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Health & Fitness

Mental health speaker Kevin Breel: "You are not alone"

By: Tariq Abdul

STATESBORO, Ga. - The University Wellness Program hosted the mental health awareness event on Feb. 11 at 7 p.m. in the Russell Union ballroom. This event encouraged all students to come out and listen to young Canadian author, Kevin Breel, speak about mental health.


Breel is from the district of Victoria British Columbia, Canada and was raised in an unstable household. His father was an alcoholic dealing with depression and anxiety. Breel was not aware of what his father was going through, but he knew something was wrong.


He had no answers or support growing up besides his best friend’s family, the McGregors.


At 13-years-old, Breel began dealing with pain and depression after his best friend, Jordan McGregor, and McGregor’s mother died in a terrible car accident. This hurt Breel deeply, because the McGregors were like his second family. Now he really had no one to talk to. 


Eventually, Breel became so depressed that he started having suicidal thoughts. One night in his room in his mother’s basement, he wrote a suicidal note and had a bottle of pills beside his bed. 


“I just wanted to end the pain. I thought there was no other way to stop this suffering,” Breel said. 


Breel realized that there must be another way to stop this suffering and decided to seek help. He began speaking with counselors and his mother for help and eventually stopped feeling depressed. 


Now all Breel wants to do is help others dealing with depression and give them support to not end their lives.


“Everyone needs help and deserves to live. I want to make a difference by showing people that there’s alternatives to being happy,” Breel said.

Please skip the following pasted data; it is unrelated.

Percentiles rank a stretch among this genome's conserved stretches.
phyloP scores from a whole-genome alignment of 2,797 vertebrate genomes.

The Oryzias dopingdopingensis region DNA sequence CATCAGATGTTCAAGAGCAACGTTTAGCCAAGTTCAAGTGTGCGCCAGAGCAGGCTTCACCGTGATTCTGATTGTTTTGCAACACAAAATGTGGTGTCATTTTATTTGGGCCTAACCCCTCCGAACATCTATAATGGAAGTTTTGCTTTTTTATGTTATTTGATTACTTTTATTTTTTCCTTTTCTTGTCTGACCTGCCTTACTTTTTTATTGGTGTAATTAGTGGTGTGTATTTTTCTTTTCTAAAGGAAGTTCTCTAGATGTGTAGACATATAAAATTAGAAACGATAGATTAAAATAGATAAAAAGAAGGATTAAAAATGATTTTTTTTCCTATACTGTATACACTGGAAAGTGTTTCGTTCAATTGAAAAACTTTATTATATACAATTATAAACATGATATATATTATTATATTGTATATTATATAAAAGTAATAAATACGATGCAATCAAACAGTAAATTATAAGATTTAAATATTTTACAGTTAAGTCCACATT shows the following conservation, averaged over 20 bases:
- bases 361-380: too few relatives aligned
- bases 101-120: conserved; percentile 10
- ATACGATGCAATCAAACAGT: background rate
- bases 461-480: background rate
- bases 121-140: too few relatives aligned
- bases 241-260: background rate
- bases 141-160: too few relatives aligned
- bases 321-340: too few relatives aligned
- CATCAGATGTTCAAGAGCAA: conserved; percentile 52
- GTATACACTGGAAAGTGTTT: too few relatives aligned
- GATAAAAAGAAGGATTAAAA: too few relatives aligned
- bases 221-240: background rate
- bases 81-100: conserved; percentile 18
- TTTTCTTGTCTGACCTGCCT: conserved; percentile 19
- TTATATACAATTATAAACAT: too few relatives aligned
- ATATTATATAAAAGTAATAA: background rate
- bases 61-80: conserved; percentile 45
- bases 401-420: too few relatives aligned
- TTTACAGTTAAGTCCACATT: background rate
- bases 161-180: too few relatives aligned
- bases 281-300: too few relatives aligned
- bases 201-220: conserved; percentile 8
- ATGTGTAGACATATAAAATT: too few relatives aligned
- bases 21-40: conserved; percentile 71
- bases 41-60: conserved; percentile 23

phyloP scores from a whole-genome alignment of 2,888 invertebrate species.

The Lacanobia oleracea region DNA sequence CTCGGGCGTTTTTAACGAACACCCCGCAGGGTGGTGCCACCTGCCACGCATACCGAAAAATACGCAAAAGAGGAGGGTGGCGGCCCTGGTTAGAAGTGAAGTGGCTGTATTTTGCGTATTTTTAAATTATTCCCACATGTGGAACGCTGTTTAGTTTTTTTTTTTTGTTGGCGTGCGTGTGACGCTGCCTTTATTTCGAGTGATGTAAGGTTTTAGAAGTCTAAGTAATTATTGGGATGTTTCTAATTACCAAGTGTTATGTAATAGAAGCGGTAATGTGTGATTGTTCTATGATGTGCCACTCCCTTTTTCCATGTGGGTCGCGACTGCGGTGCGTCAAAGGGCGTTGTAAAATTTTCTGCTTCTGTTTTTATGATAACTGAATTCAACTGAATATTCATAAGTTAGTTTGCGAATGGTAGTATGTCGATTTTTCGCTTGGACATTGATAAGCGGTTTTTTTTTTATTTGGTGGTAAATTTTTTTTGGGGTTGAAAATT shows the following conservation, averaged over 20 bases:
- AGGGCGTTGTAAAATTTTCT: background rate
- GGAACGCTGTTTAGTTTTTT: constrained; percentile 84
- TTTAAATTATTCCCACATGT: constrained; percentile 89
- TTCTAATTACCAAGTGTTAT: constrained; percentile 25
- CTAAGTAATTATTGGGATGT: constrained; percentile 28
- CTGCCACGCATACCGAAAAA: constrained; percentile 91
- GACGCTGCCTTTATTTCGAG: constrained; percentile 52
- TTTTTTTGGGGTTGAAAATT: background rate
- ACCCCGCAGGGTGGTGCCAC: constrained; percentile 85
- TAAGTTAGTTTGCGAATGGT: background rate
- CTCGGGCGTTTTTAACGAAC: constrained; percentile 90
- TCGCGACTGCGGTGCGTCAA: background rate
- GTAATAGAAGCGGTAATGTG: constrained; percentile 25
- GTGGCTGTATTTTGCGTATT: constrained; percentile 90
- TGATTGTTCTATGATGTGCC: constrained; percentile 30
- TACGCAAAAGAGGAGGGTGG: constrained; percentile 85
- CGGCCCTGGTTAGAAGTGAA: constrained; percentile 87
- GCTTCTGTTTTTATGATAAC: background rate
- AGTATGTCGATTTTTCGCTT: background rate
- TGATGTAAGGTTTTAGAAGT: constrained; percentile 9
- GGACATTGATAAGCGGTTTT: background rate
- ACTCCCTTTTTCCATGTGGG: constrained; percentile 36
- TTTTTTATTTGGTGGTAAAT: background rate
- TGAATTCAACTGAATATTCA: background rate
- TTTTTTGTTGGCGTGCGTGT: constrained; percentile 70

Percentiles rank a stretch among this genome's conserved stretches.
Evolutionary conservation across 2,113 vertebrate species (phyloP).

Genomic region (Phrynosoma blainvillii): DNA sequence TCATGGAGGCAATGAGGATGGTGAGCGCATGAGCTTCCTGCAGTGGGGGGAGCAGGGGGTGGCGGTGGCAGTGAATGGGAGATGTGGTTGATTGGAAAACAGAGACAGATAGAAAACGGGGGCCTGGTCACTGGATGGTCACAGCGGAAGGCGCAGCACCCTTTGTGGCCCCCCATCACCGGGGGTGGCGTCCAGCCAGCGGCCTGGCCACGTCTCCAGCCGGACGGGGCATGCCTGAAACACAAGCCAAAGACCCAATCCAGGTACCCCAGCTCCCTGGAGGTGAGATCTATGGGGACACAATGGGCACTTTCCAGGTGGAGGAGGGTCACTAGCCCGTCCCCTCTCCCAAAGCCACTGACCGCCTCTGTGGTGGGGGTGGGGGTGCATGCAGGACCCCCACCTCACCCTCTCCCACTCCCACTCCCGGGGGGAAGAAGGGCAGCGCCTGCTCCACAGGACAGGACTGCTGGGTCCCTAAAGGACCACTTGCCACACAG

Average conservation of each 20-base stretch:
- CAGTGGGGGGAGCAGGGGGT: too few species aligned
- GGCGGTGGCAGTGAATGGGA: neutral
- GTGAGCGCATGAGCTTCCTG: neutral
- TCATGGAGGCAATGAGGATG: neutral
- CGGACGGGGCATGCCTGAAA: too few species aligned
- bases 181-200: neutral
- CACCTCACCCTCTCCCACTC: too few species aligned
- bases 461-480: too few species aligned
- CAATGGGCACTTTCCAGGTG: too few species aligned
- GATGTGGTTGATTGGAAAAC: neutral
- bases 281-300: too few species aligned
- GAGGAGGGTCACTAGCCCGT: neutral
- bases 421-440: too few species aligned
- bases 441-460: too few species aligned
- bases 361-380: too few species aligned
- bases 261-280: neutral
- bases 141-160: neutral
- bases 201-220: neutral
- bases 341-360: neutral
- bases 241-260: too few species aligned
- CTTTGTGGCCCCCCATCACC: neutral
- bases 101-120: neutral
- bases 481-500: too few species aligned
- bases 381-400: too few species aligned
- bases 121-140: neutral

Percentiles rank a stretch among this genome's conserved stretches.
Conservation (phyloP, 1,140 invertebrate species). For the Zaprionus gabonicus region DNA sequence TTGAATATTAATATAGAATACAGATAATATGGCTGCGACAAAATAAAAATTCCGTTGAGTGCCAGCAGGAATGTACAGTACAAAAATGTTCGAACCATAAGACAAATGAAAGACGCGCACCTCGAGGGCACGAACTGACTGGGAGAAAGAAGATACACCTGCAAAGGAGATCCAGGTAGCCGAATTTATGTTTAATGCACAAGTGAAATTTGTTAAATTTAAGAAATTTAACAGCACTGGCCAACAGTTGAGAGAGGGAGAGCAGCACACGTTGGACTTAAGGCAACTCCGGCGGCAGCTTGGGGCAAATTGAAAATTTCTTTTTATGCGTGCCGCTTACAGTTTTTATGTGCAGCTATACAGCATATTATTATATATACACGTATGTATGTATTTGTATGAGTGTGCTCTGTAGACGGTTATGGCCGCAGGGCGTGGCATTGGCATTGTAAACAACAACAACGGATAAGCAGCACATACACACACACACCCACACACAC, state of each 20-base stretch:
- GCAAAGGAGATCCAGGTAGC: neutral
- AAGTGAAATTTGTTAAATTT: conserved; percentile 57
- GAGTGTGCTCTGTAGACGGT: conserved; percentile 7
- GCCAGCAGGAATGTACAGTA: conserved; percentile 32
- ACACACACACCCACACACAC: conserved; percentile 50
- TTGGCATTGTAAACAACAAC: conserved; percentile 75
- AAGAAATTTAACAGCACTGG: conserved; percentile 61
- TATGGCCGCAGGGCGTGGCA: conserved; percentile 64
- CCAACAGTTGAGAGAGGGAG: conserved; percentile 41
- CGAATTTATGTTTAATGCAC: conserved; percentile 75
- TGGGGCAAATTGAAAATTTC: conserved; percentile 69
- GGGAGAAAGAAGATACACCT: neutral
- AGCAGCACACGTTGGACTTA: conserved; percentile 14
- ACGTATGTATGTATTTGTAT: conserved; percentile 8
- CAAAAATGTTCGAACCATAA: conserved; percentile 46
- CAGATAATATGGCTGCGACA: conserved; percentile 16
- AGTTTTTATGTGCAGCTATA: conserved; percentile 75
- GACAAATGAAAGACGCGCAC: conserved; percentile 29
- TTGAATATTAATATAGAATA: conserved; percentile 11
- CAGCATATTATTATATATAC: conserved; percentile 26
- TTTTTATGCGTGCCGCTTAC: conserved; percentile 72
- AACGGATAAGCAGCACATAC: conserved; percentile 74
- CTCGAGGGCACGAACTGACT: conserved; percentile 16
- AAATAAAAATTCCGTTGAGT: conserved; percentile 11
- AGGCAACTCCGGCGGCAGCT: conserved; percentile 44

Breel is now a mental health activist and continues speaking all over the world fighting against depression, anxiety, and stress


This was his first time being in Georgia. He really touched the Georgia Southern students through his advice and even some of his jokes. 


Georgia Southern sophomore, Amber Patterson, was warmed by Breel’s words.


“I’m glad I came to this event because I really needed to know that I wasn’t alone and that someone understands,” Patterson said.


“At times I feel hopeless and alone because I don’t have any type of support. After watching him speak made me happy and I even got to talk to him after; I bought his book, too.”


Not only did Breel influence some of the students, he affected some of the staff members working the event.


Graduate Assistant of Health Services, Songsarae Harley, was moved by the event as well.


“I’m glad that Breel came to our event to speak to show to everyone that they aren’t alone. He showed the students that whenever life gets hard or if they don’t know how to deal with stress or depression, and then always seek help,” Harley said.


“Never give up and don’t be too good to seek support. I think that was the most important lesson.”

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